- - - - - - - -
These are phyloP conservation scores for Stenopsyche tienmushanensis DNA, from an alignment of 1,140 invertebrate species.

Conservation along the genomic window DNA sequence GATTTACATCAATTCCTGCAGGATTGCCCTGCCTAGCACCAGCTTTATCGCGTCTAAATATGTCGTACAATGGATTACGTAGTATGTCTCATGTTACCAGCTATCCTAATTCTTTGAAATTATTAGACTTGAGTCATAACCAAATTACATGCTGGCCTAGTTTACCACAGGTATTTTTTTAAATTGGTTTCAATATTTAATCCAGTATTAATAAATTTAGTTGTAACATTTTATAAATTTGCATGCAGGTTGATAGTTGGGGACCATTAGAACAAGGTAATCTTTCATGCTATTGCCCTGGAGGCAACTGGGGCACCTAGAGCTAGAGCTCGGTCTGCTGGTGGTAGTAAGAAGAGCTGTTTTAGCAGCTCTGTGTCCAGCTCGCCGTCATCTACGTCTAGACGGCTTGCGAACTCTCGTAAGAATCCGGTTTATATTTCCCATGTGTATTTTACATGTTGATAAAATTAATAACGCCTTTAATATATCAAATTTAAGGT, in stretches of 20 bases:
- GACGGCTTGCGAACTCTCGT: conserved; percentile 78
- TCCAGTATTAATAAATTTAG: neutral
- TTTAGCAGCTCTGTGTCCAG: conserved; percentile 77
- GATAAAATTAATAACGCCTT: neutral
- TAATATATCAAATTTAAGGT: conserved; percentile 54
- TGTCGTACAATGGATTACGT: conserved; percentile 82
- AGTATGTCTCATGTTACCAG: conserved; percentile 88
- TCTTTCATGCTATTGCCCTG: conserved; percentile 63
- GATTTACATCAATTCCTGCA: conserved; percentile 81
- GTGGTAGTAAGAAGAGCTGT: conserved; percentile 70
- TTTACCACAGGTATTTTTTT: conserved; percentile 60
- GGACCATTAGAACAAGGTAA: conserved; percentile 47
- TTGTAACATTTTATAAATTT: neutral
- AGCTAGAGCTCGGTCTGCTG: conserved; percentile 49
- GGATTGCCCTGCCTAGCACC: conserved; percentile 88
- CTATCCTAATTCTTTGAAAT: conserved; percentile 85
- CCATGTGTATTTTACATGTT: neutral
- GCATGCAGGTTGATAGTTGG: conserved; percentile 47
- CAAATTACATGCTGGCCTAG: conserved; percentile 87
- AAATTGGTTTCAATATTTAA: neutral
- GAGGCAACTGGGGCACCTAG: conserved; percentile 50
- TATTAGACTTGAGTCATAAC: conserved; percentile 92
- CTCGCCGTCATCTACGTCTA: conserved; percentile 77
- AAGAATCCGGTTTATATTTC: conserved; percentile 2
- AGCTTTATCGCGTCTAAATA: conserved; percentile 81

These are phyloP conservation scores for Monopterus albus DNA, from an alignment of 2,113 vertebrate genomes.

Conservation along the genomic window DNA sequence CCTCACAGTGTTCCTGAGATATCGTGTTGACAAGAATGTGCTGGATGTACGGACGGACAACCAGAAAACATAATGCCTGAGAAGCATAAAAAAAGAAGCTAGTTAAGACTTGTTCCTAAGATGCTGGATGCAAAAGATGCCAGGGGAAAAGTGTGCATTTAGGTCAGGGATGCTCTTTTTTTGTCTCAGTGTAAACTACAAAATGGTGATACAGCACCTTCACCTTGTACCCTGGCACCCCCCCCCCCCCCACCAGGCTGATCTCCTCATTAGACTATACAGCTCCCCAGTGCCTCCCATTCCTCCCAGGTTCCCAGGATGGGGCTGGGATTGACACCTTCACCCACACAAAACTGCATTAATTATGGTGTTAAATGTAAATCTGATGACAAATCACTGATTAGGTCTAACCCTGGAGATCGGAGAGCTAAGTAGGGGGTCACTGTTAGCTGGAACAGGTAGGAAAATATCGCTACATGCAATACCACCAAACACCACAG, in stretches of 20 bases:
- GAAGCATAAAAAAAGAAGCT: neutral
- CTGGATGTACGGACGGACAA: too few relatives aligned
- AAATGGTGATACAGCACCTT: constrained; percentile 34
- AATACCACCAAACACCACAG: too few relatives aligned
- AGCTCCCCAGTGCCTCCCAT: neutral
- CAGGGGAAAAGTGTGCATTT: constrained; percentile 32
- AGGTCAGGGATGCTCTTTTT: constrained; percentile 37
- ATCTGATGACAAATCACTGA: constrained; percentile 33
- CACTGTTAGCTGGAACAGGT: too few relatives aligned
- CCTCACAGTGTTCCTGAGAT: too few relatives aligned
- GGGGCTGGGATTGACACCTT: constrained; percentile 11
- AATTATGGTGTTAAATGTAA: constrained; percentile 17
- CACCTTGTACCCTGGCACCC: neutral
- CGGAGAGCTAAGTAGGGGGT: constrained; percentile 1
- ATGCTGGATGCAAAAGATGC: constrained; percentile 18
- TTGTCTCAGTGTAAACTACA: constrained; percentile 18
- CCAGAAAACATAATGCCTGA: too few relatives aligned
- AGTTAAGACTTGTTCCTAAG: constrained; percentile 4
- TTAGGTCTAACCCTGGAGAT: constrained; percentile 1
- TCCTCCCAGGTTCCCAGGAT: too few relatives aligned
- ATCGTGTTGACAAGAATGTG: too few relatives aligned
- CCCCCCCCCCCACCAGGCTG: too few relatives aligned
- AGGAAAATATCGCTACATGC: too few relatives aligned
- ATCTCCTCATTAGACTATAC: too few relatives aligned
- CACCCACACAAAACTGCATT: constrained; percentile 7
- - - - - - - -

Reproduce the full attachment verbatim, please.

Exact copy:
These are phyloP conservation scores for Stenopsyche tienmushanensis DNA, from an alignment of 1,140 invertebrate species.

Conservation along the genomic window DNA sequence GATTTACATCAATTCCTGCAGGATTGCCCTGCCTAGCACCAGCTTTATCGCGTCTAAATATGTCGTACAATGGATTACGTAGTATGTCTCATGTTACCAGCTATCCTAATTCTTTGAAATTATTAGACTTGAGTCATAACCAAATTACATGCTGGCCTAGTTTACCACAGGTATTTTTTTAAATTGGTTTCAATATTTAATCCAGTATTAATAAATTTAGTTGTAACATTTTATAAATTTGCATGCAGGTTGATAGTTGGGGACCATTAGAACAAGGTAATCTTTCATGCTATTGCCCTGGAGGCAACTGGGGCACCTAGAGCTAGAGCTCGGTCTGCTGGTGGTAGTAAGAAGAGCTGTTTTAGCAGCTCTGTGTCCAGCTCGCCGTCATCTACGTCTAGACGGCTTGCGAACTCTCGTAAGAATCCGGTTTATATTTCCCATGTGTATTTTACATGTTGATAAAATTAATAACGCCTTTAATATATCAAATTTAAGGT, in stretches of 20 bases:
- GACGGCTTGCGAACTCTCGT: conserved; percentile 78
- TCCAGTATTAATAAATTTAG: neutral
- TTTAGCAGCTCTGTGTCCAG: conserved; percentile 77
- GATAAAATTAATAACGCCTT: neutral
- TAATATATCAAATTTAAGGT: conserved; percentile 54
- TGTCGTACAATGGATTACGT: conserved; percentile 82
- AGTATGTCTCATGTTACCAG: conserved; percentile 88
- TCTTTCATGCTATTGCCCTG: conserved; percentile 63
- GATTTACATCAATTCCTGCA: conserved; percentile 81
- GTGGTAGTAAGAAGAGCTGT: conserved; percentile 70
- TTTACCACAGGTATTTTTTT: conserved; percentile 60
- GGACCATTAGAACAAGGTAA: conserved; percentile 47
- TTGTAACATTTTATAAATTT: neutral
- AGCTAGAGCTCGGTCTGCTG: conserved; percentile 49
- GGATTGCCCTGCCTAGCACC: conserved; percentile 88
- CTATCCTAATTCTTTGAAAT: conserved; percentile 85
- CCATGTGTATTTTACATGTT: neutral
- GCATGCAGGTTGATAGTTGG: conserved; percentile 47
- CAAATTACATGCTGGCCTAG: conserved; percentile 87
- AAATTGGTTTCAATATTTAA: neutral
- GAGGCAACTGGGGCACCTAG: conserved; percentile 50
- TATTAGACTTGAGTCATAAC: conserved; percentile 92
- CTCGCCGTCATCTACGTCTA: conserved; percentile 77
- AAGAATCCGGTTTATATTTC: conserved; percentile 2
- AGCTTTATCGCGTCTAAATA: conserved; percentile 81

These are phyloP conservation scores for Monopterus albus DNA, from an alignment of 2,113 vertebrate genomes.

Conservation along the genomic window DNA sequence CCTCACAGTGTTCCTGAGATATCGTGTTGACAAGAATGTGCTGGATGTACGGACGGACAACCAGAAAACATAATGCCTGAGAAGCATAAAAAAAGAAGCTAGTTAAGACTTGTTCCTAAGATGCTGGATGCAAAAGATGCCAGGGGAAAAGTGTGCATTTAGGTCAGGGATGCTCTTTTTTTGTCTCAGTGTAAACTACAAAATGGTGATACAGCACCTTCACCTTGTACCCTGGCACCCCCCCCCCCCCCACCAGGCTGATCTCCTCATTAGACTATACAGCTCCCCAGTGCCTCCCATTCCTCCCAGGTTCCCAGGATGGGGCTGGGATTGACACCTTCACCCACACAAAACTGCATTAATTATGGTGTTAAATGTAAATCTGATGACAAATCACTGATTAGGTCTAACCCTGGAGATCGGAGAGCTAAGTAGGGGGTCACTGTTAGCTGGAACAGGTAGGAAAATATCGCTACATGCAATACCACCAAACACCACAG, in stretches of 20 bases:
- GAAGCATAAAAAAAGAAGCT: neutral
- CTGGATGTACGGACGGACAA: too few relatives aligned
- AAATGGTGATACAGCACCTT: constrained; percentile 34
- AATACCACCAAACACCACAG: too few relatives aligned
- AGCTCCCCAGTGCCTCCCAT: neutral
- CAGGGGAAAAGTGTGCATTT: constrained; percentile 32
- AGGTCAGGGATGCTCTTTTT: constrained; percentile 37
- ATCTGATGACAAATCACTGA: constrained; percentile 33
- CACTGTTAGCTGGAACAGGT: too few relatives aligned
- CCTCACAGTGTTCCTGAGAT: too few relatives aligned
- GGGGCTGGGATTGACACCTT: constrained; percentile 11
- AATTATGGTGTTAAATGTAA: constrained; percentile 17
- CACCTTGTACCCTGGCACCC: neutral
- CGGAGAGCTAAGTAGGGGGT: constrained; percentile 1
- ATGCTGGATGCAAAAGATGC: constrained; percentile 18
- TTGTCTCAGTGTAAACTACA: constrained; percentile 18
- CCAGAAAACATAATGCCTGA: too few relatives aligned
- AGTTAAGACTTGTTCCTAAG: constrained; percentile 4
- TTAGGTCTAACCCTGGAGAT: constrained; percentile 1
- TCCTCCCAGGTTCCCAGGAT: too few relatives aligned
- ATCGTGTTGACAAGAATGTG: too few relatives aligned
- CCCCCCCCCCCACCAGGCTG: too few relatives aligned
- AGGAAAATATCGCTACATGC: too few relatives aligned
- ATCTCCTCATTAGACTATAC: too few relatives aligned
- CACCCACACAAAACTGCATT: constrained; percentile 7